Mammal, Amphibian, Reptile, And Invertebrate Surveys On Naval Observatory Flagstaff Station Flagstaff, Arizona

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Funding Opportunity ID: 319041
Opportunity Number: N624731920013
Opportunity Title: Mammal, Amphibian, Reptile, And Invertebrate Surveys On Naval Observatory Flagstaff Station Flagstaff, Arizona
Opportunity Category: Earmark
Opportunity Category Explanation:
Funding Instrument Type: Cooperative Agreement
Category of Funding Activity: Natural Resources
Category Explanation:
CFDA Number(s): 12.300
Eligible Applicants: Others (see text field entitled “Additional Information on Eligibility” for clarification)
Additional Information on Eligibility: This Cooperative Agreement is intended to be sole sourced to Arizona Game and Fish Department in accordance with Section 101(d)(2) of the Sikes Act (16 U.S.C. §670a(d)(2)).
Agency Code: DOD-ONR-FAC
Agency Name: Department of Defense
NAVAL FACILITIES ENGINEERING COMMAND
Posted Date: Aug 01, 2019
Close Date: Sep 01, 2019
Last Updated Date: Aug 01, 2019
Award Ceiling: $72,994
Award Floor: $0
Estimated Total Program Funding:
Expected Number of Awards: 1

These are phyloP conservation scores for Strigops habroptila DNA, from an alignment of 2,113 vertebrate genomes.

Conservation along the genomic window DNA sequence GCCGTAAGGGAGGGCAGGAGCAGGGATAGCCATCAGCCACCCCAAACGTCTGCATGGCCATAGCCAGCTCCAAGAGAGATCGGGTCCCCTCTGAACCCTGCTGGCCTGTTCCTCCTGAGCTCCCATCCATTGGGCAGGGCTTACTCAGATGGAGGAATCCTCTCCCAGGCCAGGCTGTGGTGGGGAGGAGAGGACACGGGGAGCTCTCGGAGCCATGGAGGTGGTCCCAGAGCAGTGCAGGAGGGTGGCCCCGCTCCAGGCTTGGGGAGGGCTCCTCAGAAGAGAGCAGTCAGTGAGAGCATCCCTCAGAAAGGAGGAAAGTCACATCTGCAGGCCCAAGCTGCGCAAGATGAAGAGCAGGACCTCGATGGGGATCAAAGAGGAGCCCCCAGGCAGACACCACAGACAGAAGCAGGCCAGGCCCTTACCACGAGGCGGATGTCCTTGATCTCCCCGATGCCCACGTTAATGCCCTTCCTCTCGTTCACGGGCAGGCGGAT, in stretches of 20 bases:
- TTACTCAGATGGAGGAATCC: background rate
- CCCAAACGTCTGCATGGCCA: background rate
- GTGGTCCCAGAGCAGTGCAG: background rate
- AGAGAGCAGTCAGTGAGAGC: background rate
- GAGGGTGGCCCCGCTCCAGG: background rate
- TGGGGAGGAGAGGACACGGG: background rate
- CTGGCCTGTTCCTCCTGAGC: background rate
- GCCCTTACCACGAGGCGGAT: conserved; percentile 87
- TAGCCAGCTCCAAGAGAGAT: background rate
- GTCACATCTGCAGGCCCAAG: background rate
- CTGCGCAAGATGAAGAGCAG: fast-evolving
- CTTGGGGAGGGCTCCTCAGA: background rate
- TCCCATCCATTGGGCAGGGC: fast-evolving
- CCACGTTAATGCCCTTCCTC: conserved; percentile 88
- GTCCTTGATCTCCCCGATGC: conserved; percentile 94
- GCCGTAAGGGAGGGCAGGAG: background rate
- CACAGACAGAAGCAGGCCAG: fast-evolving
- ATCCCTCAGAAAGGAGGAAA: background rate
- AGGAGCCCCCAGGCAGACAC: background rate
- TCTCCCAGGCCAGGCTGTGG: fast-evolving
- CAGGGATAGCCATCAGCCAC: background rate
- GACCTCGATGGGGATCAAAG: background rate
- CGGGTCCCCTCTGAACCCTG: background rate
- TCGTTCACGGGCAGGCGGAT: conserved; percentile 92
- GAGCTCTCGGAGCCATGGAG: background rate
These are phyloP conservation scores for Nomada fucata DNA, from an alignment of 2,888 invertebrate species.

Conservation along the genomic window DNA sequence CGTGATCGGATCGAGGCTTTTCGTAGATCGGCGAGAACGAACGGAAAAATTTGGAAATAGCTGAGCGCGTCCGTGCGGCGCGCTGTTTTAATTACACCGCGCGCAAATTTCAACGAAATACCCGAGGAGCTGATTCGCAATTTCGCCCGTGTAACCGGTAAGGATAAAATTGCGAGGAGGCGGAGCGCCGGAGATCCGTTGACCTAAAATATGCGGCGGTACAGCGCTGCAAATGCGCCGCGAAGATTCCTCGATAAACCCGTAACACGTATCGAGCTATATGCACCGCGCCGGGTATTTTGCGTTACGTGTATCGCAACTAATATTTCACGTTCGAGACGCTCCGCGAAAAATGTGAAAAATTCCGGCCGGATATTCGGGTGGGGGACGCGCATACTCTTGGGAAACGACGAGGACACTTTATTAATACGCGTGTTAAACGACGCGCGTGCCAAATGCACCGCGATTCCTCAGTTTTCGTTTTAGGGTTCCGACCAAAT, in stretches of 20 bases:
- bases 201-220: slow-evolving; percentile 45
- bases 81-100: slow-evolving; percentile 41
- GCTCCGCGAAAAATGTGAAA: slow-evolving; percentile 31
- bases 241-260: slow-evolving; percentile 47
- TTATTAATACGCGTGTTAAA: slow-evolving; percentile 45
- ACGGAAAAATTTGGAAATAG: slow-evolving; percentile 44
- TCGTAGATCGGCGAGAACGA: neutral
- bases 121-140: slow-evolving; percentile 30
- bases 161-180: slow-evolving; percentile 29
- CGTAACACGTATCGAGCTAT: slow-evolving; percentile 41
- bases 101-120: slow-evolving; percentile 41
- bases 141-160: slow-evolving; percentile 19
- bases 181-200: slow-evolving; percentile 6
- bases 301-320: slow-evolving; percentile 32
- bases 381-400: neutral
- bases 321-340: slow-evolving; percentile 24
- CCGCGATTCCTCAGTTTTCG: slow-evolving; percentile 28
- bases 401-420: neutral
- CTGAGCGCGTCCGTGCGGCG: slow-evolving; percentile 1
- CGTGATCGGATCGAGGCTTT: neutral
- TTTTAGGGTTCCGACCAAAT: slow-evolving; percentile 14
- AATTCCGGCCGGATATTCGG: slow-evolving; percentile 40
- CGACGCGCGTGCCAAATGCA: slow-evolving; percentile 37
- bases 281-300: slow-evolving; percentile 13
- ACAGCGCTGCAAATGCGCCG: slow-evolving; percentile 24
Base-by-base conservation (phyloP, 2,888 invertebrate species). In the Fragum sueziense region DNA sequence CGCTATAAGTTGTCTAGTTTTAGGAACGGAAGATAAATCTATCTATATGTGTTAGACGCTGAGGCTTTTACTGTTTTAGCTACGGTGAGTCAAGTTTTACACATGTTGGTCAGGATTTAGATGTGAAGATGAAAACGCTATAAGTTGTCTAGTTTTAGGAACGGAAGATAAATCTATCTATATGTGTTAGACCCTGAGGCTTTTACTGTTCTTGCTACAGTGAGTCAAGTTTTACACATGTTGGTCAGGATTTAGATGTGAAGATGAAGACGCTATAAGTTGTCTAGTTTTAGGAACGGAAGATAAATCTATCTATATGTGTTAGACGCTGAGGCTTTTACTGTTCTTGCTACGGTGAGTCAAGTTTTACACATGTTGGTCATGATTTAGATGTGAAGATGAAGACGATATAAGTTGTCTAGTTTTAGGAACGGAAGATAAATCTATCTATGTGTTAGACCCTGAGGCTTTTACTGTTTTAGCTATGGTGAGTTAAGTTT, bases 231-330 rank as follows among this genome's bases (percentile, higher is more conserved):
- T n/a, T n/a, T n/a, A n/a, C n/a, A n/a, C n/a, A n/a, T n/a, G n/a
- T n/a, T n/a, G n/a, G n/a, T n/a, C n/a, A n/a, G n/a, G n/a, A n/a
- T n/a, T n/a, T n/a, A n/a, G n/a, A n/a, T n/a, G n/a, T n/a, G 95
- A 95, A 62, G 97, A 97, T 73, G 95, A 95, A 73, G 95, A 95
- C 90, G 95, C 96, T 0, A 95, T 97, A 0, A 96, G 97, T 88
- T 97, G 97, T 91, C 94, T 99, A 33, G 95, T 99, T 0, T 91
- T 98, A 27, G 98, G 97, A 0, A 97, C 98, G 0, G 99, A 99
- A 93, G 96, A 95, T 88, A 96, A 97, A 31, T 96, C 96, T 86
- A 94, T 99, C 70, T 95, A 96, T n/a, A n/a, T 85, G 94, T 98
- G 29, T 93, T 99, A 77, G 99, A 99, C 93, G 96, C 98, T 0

Description: Established in 1955 a few miles west of Flagstaff, Arizona, Naval Observatory Flagstaff (NOFS), functions as an observing station of the United States Naval Observatory (USNO) based in Washington, D.C. The USNO is one of the oldest scientific agencies in the country. It is the preeminent authority in the areas of precise time and astrometry, and distributes earth orientation parameters and other astronomical data required for accurate navigation and fundamental astronomy. NOFS is located within the biogeographical unit known as the Arizona–New Mexico Mountains Ecoregion. Covering an area of 6 million acres, this ecoregion extends across central Arizona, and eastward into New Mexico, and into a small portion of western Texas. Locally, the vicinity of NOFS presents valuable habitat for a broad range of species, including several sensitive species, notably the federally threatened Mexican spotted owl. The recently delisted bald eagle (Haliaeetus leucocephalus) is known to use the Rogers Lake area and other adjacent lands to NOFS for winter foraging and roosting activities. In addition to sensitive species, geographic features such as Woody Ridge to the south of NOFS provides connectivity to the Mogollon Rim, an important natural corridor for a variety of wildlife, such as pronghorn (Antilocapra americana), black bear (Ursus americanus), and wild turkey (Meleagris gallopavo). While this is known, there is still much to learn about the natural resources inhabiting within the footprint of NOFS. The Sikes Act Improvement Act of 1997 (Sikes Act [as amended]) committed the U.S. Department of Defense (DoD) to prepare and implement Integrated Natural Resource Management Plan (INRMP) for its installations. The INRMP is to provide NOFS with a basis and criteria for sound land use and management of natural resources that is integrated with its U.S. Navy mission. As required by the Sikes and NOFS’ INRMP, the Navy is intending to collaborate with Arizona Game and Fish Department (AZGFD) for surveys of mammals, amphibians, reptiles, and invertebrates at NOFS. These surveys will expound on the current data already established and will help provide a baseline inventory and inform management and project planning decisions. This partnership with AZGFD represents important collaboration with the state wildlife agency and its capacity to assist in natural resource inventory work in the state of Arizona.
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